Possible Nongenomic Actions of Aldosterone and Other Steroid Hormones
Recent studies suggest that many steroids, including aldosterone, elicit not only slowly developing genomic effects that have a latency of 60 to 90 minutes and require gene transcription and synthesis of new proteins, but also rapid nongenomic effects that take place in a few seconds or minutes.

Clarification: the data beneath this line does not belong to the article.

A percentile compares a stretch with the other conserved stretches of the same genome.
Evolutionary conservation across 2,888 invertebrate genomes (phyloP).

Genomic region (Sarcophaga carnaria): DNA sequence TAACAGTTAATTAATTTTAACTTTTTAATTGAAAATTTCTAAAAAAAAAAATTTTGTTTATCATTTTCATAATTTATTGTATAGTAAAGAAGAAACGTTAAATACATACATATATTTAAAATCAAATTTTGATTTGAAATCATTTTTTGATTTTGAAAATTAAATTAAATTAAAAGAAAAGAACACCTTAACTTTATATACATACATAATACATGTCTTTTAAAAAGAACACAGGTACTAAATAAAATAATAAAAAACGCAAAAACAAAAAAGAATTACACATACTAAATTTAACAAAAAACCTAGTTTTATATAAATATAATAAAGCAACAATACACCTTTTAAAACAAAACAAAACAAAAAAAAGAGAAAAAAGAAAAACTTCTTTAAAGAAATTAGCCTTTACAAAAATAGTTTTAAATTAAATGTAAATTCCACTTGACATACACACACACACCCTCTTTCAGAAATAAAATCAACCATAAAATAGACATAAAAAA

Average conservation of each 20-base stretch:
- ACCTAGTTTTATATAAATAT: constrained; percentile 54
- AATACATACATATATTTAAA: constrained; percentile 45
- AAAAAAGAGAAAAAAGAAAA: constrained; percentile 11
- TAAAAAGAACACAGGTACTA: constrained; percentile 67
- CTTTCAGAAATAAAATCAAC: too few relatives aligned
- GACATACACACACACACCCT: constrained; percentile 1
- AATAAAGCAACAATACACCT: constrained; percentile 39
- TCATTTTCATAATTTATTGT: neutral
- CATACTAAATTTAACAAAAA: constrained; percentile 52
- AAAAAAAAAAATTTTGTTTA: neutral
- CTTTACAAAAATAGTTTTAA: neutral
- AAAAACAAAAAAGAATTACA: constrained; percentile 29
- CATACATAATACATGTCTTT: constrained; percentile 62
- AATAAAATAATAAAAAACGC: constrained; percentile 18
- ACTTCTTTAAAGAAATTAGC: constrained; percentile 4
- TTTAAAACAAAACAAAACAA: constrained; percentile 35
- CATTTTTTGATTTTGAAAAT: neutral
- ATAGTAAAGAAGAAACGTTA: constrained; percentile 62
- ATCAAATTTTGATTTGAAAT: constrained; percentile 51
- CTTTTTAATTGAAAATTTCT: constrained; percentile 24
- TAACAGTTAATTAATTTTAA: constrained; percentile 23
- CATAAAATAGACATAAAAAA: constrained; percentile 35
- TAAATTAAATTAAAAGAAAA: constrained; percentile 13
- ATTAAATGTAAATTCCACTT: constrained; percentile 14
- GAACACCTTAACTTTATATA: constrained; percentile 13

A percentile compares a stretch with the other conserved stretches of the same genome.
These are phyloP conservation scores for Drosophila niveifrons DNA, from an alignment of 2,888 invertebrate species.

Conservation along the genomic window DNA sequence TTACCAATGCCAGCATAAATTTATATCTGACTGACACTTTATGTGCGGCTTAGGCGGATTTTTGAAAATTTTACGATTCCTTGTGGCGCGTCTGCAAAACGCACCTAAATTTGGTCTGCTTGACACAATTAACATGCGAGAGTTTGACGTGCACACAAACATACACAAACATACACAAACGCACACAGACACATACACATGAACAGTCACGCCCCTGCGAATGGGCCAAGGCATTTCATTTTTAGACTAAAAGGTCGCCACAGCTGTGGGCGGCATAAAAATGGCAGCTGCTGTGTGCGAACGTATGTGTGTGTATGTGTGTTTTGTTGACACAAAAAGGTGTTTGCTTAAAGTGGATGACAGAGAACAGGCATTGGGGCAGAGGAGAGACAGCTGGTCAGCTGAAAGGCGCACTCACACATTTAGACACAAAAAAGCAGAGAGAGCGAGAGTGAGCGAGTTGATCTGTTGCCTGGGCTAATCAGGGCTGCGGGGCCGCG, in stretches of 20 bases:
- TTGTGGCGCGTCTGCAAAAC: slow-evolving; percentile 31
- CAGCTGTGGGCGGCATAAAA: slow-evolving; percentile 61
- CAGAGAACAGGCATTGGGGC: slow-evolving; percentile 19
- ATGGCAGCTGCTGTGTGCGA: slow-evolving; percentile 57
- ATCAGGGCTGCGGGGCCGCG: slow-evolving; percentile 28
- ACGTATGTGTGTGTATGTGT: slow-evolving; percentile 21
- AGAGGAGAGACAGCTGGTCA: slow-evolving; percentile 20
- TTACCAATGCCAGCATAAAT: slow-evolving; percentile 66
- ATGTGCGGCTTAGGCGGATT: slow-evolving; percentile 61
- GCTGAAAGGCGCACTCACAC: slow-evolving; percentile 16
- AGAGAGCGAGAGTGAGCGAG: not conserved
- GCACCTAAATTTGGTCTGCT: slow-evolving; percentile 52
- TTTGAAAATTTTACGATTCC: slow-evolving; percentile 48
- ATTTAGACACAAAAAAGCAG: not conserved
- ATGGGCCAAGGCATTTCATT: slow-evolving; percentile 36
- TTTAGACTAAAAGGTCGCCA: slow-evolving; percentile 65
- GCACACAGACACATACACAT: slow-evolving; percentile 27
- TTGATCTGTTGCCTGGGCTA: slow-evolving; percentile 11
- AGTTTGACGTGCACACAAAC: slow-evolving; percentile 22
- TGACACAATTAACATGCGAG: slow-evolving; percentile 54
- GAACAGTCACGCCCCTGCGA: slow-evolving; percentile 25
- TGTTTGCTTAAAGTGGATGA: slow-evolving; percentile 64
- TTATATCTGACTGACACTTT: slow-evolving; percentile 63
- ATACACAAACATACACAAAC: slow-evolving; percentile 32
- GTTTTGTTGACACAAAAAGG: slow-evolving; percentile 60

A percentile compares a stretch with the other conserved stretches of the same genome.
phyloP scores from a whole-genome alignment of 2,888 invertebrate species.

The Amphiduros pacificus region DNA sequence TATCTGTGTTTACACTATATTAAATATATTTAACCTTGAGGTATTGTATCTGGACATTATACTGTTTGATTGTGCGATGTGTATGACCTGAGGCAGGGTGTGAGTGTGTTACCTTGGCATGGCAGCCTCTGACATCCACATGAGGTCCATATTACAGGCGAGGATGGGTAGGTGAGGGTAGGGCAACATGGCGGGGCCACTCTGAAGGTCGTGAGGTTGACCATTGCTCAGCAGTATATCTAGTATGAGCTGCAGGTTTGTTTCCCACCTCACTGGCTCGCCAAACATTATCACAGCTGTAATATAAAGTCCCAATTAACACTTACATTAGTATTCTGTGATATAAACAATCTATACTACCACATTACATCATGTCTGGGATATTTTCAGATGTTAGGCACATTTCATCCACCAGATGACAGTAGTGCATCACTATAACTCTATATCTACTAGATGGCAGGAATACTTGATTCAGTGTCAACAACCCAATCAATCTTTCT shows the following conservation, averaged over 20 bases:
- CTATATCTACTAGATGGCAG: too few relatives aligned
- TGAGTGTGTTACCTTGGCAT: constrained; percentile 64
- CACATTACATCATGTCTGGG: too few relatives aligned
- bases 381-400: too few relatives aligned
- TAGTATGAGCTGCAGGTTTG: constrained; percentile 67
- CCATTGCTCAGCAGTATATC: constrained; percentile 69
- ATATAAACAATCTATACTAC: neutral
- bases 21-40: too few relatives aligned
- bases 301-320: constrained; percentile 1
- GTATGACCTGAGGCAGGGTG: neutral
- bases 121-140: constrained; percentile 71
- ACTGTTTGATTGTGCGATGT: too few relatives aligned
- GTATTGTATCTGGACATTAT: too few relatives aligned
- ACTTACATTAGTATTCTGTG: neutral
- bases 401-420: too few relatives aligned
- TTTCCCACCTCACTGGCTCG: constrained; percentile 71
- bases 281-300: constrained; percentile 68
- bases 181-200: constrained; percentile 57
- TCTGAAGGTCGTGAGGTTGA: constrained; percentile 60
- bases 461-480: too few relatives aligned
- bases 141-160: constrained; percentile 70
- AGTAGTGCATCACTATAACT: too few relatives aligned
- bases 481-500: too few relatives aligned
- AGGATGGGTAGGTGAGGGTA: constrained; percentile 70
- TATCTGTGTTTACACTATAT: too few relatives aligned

These nongenomic actions are believed to be mediated by binding of steroids to cell membrane receptors that are coupled to second messenger systems, similar to those used for peptide hormone signal transduction. For example, aldosterone has been shown to increase formation of cAMP in vascular smooth muscle cells and in epithelial cells of the renal collecting tubules in less than two minutes, a time period that is far too short for gene transcription and synthesis of new pro-teins. In other cell types, aldosterone has been shown to rapidly stimulate the phosphatidylinositol second messenger system. However, the precise structure of receptors responsible for the rapid effects of aldos-terone has not been determined, nor is the physiolog-ical significance of these nongenomic actions of steroids well understood.